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Volo's Outlaw Replica

By John Gunnell

During a recent visit to the Volo Auto Museum ( I saw a car that looked like Ed Roth’s famous “Outlaw” hot rod. Volo’s President of Sales Jay Grams told me the car was a replica, but it still brought back memories of a long ago World of Wheels show in Boston where I met Ed “Big Daddy” Roth.

I was working for Old Cars Weekly newspaper at the time and the World of Wheels folks wanted to start a division for genuine classic cars. They asked me to line up three or four cars for the show and to fly to Boston to be at the show. Back then, businesspeople often shared rooms and my roommate was a Detroit policeman who was in charge of keeping the show proceeds secure. It was my first trip to Boston and I knew I was going to have a safe trip.
In the morning, a Word of Wheels executive picked us up in a passenger van. We were waiting in front of the hotel for another rider. Looking out of the van window, I could see a little blue Isuzu pickup truck with some kind of homemade cargo box sitting in the bed. The tailgate was stamped “Peterbilt” instead of “Isuzu” and the truck had Utah license plates. It was all kind of weird. “That’s my truck,” said a guy who was climbing into the van. He had dark hair and a goatee. “I don’t fly,” he said, as if to explain the out of state license plates. “You’ll never see Ed Roth on an airplane.” So, that’s how I met Ed Roth.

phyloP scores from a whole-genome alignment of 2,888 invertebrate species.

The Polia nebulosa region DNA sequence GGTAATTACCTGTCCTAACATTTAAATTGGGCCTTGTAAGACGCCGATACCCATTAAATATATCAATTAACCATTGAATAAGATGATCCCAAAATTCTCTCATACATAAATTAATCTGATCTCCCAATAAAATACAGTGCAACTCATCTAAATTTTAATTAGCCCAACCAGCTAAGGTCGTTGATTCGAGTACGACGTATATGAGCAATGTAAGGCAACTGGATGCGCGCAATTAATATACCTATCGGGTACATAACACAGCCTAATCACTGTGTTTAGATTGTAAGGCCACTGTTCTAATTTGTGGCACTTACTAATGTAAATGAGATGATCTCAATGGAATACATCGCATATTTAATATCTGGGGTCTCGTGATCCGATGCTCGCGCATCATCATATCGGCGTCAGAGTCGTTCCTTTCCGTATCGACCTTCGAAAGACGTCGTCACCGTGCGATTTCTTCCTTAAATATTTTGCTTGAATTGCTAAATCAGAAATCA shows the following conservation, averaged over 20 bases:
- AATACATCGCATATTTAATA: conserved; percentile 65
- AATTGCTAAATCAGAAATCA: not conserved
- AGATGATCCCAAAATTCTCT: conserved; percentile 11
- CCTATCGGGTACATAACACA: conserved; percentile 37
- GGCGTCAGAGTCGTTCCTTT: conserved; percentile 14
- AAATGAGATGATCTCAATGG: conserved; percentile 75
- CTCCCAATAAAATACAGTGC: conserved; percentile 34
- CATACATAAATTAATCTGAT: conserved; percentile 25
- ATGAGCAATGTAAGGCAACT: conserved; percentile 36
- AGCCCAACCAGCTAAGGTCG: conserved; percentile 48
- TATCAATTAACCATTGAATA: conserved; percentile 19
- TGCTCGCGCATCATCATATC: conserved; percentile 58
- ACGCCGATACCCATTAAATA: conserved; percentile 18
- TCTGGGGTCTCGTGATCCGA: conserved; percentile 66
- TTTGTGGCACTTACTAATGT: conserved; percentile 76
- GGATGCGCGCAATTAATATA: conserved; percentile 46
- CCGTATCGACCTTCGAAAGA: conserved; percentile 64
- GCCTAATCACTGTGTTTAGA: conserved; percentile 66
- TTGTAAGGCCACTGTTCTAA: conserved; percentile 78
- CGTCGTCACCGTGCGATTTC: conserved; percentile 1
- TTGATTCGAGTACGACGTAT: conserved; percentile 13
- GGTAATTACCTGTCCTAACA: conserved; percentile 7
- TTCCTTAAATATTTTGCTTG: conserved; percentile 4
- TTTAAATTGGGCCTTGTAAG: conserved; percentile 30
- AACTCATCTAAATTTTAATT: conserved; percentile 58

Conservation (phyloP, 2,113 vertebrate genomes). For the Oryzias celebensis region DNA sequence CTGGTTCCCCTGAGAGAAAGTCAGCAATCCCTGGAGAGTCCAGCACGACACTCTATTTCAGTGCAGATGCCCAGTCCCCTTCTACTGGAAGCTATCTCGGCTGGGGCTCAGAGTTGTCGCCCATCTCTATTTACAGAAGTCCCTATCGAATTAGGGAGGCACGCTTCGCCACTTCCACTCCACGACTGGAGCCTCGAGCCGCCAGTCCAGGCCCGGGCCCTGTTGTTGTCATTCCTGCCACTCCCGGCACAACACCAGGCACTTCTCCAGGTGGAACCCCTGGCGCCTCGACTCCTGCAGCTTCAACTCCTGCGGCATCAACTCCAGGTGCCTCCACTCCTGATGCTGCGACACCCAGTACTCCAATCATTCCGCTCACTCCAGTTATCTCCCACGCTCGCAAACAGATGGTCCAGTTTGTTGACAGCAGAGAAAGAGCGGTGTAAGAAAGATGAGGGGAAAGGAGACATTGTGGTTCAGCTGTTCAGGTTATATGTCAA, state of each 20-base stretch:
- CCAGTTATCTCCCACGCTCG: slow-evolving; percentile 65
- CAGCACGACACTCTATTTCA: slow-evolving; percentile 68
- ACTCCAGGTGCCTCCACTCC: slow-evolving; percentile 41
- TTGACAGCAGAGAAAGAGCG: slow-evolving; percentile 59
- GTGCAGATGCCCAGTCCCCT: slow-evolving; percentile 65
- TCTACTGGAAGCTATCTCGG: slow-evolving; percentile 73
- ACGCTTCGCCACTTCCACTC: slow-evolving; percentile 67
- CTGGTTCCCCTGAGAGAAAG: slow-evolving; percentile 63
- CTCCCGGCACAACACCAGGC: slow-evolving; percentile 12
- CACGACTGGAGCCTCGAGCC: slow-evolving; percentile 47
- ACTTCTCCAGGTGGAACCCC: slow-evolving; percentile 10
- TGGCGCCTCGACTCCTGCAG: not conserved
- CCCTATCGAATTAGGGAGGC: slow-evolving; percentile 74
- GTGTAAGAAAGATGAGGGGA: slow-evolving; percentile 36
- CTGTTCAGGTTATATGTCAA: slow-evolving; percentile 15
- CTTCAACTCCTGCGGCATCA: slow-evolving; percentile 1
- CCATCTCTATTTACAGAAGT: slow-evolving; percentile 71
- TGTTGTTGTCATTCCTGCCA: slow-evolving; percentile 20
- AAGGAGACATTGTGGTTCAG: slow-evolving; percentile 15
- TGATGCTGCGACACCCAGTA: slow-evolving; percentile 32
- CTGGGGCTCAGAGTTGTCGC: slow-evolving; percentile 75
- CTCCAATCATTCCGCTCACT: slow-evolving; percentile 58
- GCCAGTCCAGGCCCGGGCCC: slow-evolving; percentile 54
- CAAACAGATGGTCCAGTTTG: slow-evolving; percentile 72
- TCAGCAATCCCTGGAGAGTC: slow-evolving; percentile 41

During the show, they took metal waste paper baskets and let Ed paint Rat Fink cartoon characters on them. Then, they auctioned the waste paper baskets off for thousands of dollars that went to a charity. The box on his truck also contained several models of the Outlaw that he was hoping to sell. 
The real Outlaw came about after Ed Roth returned to California in 1955 after a stint in the U.S. Air Force. Big Daddy built his first show car at that time, a ‘30 Ford Model A Tudor he called “Little Jewel.” A year later, he started the more radical Outlaw. It was designed to look like a T-bucket, but with a molded fiberglass body. Amazingly, the budget for the car was $800 and Roth met it. 
The Outlaw was based on a fabbed up frame and a junkyard drive train from a Cadillac. The fiberglass body was hand-molded by Roth. Larry Watson squirted the paint and Fritz Voigt, who wrenched for Mickey Thompson, built the motor. Big Daddy had to sell Little Jewel to raise funds to finish the Outlaw. 
The Outlaw was originally called the “Excaliber” because of its sword shaped shifter. It went on the show circuit in the late ‘50s and early ‘60s. The car was in more than 100 shows, but Big Daddy liked car show circuit hassles as much as he liked flying. In 1970, Roth sold the original Outlaw to Jim Brucker, who operated the Movie World Museum in California. Later, it went to Harrah’s Auto Collection and the Petersen Automotive Museum, where it is today.
The Volo Auto Museum’s replica of the car is not the only one around, but it is a good one. Jay Grams said it’s one of about 175  “Hollywood” cars that Volo has become known for. These are movie and TV cars, cars owned by famous people and one-of-a-kind cars like a Carroll Shelby prototype. Since Volo started this collection, is annual attendance has grown from 150,000 people per year to 250,000. It’s no wonder that a new cable TV show called “Volo: House of Cars” will soon be appearing on The History Channel. .